Sachse, whose news background prior to her employment at Channel 2 consisted of a stint at Metro Traffic announcing road conditions, explains she had no idea that her comment might be offensive to African-American viewers or co-workers.

"I was unaware of the association of the word 'monkey' with African-Americans, and did not know they had been called that in the past. Unfortunately, I said it, and the context was we clown around and have a good time," she says. When someone clued her in, Sachse adds, she personally apologized to Sidney "because I did not want her to take it in the wrong way."

The incident brought to mind Howard Cosell's infamous description of especially fleet (and black) Redskins receiver Alvin Garrett as "a little monkey" years ago on ABC's Monday Night Football. Both Cosell and his network publicly apologized for the remark. That apparently won't happen at KPRC, as general manager Steve Wasserman says he has apologized to callers but doesn't plan any public expression of regret for Sachse's stab at early-morning racial solidarity.

Viewers desiring a personal apology from Channel 2 can call Wasserman at 222-2222.

Sneaky Pete
The Dallas Morning News has vigorously denied that reporter Pete Slover broke into a defense team computer to acquire the alleged confession of Oklahoma City bombing suspect Timothy McVeigh. But if Slover didn't hack into the defense's electronic files, as McVeigh attorney Stephen Jones initially alleged, it's not for lack of ability. Former co-workers at the Houston Chronicle remember Slover as a hacker par excellence who could slip into management's computer files and extract information for his colleagues. A onetime Chronicle reporter who thought he was being shortchanged on his paycheck recalls asking Slover to access salary figures for other newsroom personnel -- a request that Slover dutifully fulfilled.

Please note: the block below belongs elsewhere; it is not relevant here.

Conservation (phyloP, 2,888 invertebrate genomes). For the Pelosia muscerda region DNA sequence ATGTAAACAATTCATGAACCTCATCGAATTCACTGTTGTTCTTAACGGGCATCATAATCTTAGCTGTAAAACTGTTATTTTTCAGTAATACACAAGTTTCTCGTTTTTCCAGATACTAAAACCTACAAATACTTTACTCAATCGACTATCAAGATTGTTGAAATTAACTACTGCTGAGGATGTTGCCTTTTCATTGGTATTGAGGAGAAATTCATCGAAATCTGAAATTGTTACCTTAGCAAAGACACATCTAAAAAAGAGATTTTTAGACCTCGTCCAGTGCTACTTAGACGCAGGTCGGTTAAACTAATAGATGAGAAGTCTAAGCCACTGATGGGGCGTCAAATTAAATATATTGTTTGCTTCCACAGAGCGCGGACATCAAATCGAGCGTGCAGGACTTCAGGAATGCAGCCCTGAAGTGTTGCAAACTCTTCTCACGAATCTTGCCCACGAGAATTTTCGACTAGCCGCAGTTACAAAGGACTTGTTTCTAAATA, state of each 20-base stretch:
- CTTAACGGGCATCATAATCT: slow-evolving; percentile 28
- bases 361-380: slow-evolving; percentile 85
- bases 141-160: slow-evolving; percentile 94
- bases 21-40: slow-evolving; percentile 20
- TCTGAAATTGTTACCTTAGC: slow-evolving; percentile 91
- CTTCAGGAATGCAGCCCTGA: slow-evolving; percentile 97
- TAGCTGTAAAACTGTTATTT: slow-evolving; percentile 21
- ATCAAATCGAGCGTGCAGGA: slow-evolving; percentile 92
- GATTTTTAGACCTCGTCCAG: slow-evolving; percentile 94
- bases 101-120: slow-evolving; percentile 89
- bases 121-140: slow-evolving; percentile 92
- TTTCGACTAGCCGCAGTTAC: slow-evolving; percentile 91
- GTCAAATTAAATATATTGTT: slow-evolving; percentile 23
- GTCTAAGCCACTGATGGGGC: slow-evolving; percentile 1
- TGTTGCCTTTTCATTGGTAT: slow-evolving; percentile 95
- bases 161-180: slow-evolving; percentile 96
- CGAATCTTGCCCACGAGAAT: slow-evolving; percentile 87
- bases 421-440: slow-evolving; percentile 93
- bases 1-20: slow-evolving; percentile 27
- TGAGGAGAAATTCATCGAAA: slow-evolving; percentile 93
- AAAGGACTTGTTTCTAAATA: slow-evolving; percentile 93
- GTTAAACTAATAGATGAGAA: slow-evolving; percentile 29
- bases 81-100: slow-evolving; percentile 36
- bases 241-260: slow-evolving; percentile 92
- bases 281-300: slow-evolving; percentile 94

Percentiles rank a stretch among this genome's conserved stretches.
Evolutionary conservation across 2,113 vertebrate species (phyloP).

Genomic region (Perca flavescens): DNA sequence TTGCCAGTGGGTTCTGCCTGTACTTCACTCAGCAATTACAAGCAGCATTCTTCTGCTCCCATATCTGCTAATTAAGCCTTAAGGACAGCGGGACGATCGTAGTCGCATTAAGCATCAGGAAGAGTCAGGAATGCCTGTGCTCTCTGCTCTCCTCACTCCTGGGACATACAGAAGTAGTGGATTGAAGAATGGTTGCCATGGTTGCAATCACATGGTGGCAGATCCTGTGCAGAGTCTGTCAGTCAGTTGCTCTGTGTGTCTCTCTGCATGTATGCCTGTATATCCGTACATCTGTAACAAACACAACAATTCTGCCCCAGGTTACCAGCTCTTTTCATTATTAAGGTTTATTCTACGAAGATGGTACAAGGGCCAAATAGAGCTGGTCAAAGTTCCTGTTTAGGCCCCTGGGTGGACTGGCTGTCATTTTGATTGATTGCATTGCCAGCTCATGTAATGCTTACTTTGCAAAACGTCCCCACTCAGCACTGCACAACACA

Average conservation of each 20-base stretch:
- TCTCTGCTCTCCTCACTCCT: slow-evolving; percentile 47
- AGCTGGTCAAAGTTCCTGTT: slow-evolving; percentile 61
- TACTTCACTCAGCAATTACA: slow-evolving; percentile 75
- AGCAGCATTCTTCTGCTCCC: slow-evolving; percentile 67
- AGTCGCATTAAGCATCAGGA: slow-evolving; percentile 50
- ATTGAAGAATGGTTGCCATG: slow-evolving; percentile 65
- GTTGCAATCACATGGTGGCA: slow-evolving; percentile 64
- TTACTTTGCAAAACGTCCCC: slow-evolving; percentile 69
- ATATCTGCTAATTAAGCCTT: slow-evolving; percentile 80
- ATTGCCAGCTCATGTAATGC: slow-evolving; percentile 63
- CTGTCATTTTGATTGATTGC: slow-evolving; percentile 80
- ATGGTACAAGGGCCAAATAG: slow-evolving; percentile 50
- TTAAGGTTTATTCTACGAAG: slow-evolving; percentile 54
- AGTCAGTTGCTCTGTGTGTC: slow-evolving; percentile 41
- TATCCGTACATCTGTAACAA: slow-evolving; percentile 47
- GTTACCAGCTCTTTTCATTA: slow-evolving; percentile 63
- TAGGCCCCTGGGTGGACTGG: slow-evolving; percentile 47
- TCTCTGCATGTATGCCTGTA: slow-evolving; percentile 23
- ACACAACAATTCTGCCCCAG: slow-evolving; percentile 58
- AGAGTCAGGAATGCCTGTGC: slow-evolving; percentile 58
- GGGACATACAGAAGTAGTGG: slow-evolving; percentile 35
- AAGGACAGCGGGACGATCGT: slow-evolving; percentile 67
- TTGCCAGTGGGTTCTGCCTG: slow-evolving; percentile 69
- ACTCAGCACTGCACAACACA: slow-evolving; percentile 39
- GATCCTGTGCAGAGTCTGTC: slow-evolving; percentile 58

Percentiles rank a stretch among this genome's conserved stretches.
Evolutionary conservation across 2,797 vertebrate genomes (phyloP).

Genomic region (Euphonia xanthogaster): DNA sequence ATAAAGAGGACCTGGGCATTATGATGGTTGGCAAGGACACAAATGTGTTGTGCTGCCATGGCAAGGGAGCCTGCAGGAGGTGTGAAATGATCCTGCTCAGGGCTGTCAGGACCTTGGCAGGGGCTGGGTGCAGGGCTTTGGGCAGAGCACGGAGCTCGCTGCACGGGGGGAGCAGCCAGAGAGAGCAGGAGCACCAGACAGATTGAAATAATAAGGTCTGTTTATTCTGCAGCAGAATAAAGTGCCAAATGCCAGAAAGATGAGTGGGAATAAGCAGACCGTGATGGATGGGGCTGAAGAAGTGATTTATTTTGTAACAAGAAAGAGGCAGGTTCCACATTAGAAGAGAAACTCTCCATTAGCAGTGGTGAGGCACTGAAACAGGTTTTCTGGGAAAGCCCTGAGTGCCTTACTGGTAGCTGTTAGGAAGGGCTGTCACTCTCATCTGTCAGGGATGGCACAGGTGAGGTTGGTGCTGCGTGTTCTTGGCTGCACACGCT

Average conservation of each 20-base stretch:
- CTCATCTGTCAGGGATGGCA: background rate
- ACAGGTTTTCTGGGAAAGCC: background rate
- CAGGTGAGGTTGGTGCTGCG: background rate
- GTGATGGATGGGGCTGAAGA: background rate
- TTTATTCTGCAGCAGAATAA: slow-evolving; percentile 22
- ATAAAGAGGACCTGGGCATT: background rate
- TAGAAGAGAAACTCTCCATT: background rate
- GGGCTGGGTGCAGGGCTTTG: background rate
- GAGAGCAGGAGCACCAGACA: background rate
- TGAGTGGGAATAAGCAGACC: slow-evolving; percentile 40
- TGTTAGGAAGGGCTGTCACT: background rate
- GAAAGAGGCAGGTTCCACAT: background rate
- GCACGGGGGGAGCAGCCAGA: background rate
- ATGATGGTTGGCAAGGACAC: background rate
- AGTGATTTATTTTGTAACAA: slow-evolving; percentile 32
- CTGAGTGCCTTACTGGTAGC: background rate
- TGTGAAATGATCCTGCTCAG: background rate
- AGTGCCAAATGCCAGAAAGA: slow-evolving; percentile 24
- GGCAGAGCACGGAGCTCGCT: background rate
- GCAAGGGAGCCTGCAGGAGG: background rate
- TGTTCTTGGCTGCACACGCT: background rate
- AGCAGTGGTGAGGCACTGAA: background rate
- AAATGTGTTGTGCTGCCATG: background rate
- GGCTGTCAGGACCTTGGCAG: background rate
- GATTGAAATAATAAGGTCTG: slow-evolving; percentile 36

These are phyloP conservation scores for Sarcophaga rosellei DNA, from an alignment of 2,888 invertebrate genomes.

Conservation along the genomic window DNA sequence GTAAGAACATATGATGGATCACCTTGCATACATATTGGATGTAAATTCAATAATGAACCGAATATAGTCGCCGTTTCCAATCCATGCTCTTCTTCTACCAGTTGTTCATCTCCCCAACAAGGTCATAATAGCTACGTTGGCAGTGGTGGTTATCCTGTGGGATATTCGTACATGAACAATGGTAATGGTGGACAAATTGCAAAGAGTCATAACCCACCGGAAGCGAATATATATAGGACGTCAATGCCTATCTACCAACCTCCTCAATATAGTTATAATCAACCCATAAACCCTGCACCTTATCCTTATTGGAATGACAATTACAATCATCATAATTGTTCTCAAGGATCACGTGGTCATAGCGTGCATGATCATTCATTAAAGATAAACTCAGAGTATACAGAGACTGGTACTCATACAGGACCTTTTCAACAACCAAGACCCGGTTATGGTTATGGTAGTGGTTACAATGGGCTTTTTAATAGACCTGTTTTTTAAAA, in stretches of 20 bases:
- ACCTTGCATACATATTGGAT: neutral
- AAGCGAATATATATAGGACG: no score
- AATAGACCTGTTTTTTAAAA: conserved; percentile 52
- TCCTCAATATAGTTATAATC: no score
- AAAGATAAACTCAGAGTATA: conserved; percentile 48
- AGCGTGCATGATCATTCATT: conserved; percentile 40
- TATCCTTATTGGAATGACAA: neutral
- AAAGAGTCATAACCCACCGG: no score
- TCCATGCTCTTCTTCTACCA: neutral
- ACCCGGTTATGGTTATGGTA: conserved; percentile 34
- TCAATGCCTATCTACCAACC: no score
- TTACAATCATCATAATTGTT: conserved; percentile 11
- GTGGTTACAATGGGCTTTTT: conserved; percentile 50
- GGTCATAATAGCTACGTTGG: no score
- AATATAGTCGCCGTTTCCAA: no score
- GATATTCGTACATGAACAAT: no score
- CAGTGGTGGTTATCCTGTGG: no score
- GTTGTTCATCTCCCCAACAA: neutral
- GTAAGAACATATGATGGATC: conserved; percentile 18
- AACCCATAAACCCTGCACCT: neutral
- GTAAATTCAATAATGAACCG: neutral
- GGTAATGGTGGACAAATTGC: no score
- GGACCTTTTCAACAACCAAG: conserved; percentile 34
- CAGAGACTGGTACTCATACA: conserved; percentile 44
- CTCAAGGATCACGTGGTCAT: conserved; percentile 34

Contacted in Dallas, th reporter declined to discuss the details of how the acquired the McVeigh document and referred all questions to Morning News management.

Call The Insider at 624-1483 or 624-1496 (fax), or drop him a line at